to be behind the troubles in Ukraine where 6,000 people have died.
The question for Macedonia is whether Gruevski has passed his best
and is on the road to keeping power for the benefit of himself and his
associates rather than using power for the benefit of the people? The
image that the phone tapping scandal presents is of a prime minister
who starts the day reading phone taps rather than economic or social
reports. The decline of media freedom in Macedonia is not a good sign.
Nor are accusations of influencing the judiciary, cheating at elections,
and wide-spread phone tapping. Gruevski needs to have these accusations
independently investigated. That is the only way to clear the air about
himself and his government. But it will take guts to do it.
The third political issue is the judgement of Opposition leader Zaev.
Boycotting parliament is always a silly and counter-productive move.
It hasn't worked before and it hurts Macedonia most of all. If Zaev
has evidence of electoral fraud, a better strategy would have been to
use Parliament to investigate the evidence and to use Parliament to
put the evidence before the public. He could also have used parliament
to strengthen the State Commission for Prevention of Corruption and
the State Ombudsman.
If the accusation is correct that Zaev used the phone tapping to try
to get Gruevski to share power, then that would also be a serious error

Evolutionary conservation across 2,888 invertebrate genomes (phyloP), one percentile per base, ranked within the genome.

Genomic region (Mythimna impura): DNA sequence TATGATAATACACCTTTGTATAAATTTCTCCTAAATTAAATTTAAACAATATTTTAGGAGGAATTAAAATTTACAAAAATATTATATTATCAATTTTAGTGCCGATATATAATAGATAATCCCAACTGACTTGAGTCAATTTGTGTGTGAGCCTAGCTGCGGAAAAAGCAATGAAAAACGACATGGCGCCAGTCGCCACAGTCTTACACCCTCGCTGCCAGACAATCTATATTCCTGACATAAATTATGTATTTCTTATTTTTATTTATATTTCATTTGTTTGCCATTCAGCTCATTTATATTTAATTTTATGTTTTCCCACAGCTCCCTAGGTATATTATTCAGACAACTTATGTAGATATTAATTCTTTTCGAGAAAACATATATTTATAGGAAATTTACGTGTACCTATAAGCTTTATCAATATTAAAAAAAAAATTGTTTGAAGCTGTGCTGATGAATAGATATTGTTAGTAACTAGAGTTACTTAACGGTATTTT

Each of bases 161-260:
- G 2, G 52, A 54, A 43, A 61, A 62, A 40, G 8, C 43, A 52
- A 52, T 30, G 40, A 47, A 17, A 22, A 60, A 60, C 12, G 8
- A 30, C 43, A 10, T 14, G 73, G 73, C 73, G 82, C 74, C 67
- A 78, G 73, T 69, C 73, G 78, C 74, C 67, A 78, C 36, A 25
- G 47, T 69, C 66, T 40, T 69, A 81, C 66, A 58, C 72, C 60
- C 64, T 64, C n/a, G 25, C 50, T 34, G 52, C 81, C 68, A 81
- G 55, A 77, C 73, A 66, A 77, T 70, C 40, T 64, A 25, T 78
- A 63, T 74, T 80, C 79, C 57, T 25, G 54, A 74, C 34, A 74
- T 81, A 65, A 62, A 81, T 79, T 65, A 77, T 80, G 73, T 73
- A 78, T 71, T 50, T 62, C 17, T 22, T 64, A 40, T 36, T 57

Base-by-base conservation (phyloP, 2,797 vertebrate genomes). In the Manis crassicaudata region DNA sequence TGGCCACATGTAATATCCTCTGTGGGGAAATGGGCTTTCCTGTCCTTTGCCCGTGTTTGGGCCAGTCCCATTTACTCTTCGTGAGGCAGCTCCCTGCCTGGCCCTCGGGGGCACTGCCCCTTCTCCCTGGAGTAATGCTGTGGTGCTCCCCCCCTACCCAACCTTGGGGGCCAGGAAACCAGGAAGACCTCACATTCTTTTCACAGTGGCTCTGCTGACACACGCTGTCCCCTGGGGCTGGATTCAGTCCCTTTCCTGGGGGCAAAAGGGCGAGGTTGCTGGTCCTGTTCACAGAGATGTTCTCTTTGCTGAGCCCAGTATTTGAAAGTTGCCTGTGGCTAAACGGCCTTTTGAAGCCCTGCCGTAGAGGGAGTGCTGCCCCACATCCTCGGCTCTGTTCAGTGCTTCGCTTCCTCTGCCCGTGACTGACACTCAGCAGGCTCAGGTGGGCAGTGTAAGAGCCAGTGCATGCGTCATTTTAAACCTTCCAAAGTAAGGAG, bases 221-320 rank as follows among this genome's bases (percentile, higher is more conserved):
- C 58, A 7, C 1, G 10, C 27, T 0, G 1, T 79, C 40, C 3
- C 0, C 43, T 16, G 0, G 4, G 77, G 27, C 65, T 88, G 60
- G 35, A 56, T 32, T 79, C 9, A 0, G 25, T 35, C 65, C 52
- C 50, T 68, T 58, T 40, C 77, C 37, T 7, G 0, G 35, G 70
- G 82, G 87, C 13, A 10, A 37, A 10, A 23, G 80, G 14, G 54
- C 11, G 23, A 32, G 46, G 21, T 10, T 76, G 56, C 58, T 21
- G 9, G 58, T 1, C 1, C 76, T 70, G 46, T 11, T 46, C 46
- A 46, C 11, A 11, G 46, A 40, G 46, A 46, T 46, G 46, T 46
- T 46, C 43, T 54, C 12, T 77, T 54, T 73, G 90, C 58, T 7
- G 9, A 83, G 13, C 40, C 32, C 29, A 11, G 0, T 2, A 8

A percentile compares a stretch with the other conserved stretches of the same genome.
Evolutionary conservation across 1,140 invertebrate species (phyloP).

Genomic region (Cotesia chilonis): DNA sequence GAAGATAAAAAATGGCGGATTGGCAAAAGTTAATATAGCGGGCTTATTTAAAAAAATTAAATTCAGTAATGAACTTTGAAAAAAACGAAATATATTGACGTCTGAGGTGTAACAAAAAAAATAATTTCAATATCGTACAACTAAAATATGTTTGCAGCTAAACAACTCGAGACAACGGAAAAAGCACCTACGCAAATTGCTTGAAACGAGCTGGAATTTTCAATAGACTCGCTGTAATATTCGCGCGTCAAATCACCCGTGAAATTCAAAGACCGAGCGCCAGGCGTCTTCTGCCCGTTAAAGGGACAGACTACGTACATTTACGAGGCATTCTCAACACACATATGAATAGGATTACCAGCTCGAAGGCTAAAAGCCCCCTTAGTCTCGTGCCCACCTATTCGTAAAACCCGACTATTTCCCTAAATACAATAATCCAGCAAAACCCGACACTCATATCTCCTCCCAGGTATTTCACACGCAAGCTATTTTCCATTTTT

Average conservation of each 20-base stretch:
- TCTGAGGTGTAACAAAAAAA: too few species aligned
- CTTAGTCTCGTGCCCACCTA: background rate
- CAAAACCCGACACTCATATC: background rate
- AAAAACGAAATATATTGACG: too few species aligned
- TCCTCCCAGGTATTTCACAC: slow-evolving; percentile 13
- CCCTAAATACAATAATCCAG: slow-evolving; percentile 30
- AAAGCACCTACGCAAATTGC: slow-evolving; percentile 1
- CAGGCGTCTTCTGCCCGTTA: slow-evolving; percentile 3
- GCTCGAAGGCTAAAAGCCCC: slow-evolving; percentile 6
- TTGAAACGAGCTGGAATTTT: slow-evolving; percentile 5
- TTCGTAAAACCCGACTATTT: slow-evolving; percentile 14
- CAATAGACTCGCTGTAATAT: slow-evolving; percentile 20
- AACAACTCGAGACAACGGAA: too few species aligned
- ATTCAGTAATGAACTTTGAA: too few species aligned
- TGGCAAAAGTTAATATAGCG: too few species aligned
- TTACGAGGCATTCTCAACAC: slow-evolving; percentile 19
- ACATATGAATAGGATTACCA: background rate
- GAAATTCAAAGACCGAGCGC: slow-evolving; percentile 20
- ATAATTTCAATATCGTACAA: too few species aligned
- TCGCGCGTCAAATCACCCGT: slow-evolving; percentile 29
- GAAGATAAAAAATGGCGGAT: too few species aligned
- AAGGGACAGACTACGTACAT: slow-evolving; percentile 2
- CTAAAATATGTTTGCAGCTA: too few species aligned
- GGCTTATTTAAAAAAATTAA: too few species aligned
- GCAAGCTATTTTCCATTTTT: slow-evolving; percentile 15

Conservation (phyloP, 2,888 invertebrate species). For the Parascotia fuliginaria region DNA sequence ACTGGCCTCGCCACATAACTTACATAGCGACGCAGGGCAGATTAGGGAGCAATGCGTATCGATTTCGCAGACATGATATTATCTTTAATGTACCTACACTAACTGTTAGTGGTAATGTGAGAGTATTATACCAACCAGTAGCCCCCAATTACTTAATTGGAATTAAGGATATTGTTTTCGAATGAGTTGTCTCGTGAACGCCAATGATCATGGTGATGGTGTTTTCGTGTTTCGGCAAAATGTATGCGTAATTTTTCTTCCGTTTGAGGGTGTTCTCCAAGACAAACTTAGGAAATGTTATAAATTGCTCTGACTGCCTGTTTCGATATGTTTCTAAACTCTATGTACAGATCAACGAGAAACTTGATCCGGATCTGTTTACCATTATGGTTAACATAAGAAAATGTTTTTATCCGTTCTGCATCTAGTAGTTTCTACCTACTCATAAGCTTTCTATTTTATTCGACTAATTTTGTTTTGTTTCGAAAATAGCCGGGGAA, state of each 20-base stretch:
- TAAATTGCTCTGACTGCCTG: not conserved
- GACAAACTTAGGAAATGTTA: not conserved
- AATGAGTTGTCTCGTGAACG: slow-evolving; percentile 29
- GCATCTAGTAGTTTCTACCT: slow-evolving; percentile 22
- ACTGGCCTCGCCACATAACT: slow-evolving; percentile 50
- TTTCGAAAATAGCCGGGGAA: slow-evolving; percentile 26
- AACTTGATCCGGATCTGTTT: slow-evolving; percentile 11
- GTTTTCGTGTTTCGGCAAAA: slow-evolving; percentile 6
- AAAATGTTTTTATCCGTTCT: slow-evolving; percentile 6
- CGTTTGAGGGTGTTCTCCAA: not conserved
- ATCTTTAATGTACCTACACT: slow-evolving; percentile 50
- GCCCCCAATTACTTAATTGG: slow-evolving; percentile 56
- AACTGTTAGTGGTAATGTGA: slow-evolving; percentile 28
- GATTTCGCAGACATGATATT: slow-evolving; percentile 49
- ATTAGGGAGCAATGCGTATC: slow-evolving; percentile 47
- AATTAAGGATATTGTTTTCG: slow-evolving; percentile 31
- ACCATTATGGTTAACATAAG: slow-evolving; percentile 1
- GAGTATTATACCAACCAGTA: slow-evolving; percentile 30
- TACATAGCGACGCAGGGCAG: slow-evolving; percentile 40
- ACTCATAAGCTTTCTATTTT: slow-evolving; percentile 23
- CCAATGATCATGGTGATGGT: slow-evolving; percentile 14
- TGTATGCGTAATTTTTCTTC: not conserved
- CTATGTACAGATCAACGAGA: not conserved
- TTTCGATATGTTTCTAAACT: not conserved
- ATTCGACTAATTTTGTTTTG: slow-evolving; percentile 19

of judgement. If he has evidence of illegal phone tapping and government
corruption, the first and best place for that evidence is parliament,
the public, the media and the investigative bodies of state. If instead
Zaev used the phone tapping to surreptitiously achieve power, he would
be unfit to be prime minister.
This brings us to the fourth key issue. Leadership. To be fair to Macedonia,
the quality of leadership is an issue around the world. I would go so
far as to say it is one of the key issues facing our species. All countries
want good leaders. All countries need good leaders. But outstanding
leaders are rare, and even good leaders are not common, even though
there are good people everywhere.
Good leadership is about good people with good policies. It is not
about power for power's sake. For Macedonia, the good policies are the
(relatively) easy part - grow the economy, solve social issues, find
and investigate corruption, ensure the independence of the judiciary
and the media, develop international relations, guard Macedonia's name
and good reputation, strengthen contacts with the diaspora, and so on.
It's not rocket science.
The hard part can be finding good people to implement these policies.
But that is what Macedonia needs. I hope both VMRO-DMPNE and SDSM have
succession plans and suitable leadership candidates in place as they
may need them. For the Macedonian public, now is the time to encourage
a new batch of potential leaders into politics. Whether they are young
and talented or middle aged with worldly success or experience, now
is the time to encourage them to step onto the leadership ladder.
I'm Victor Bivell. Thank you for listening.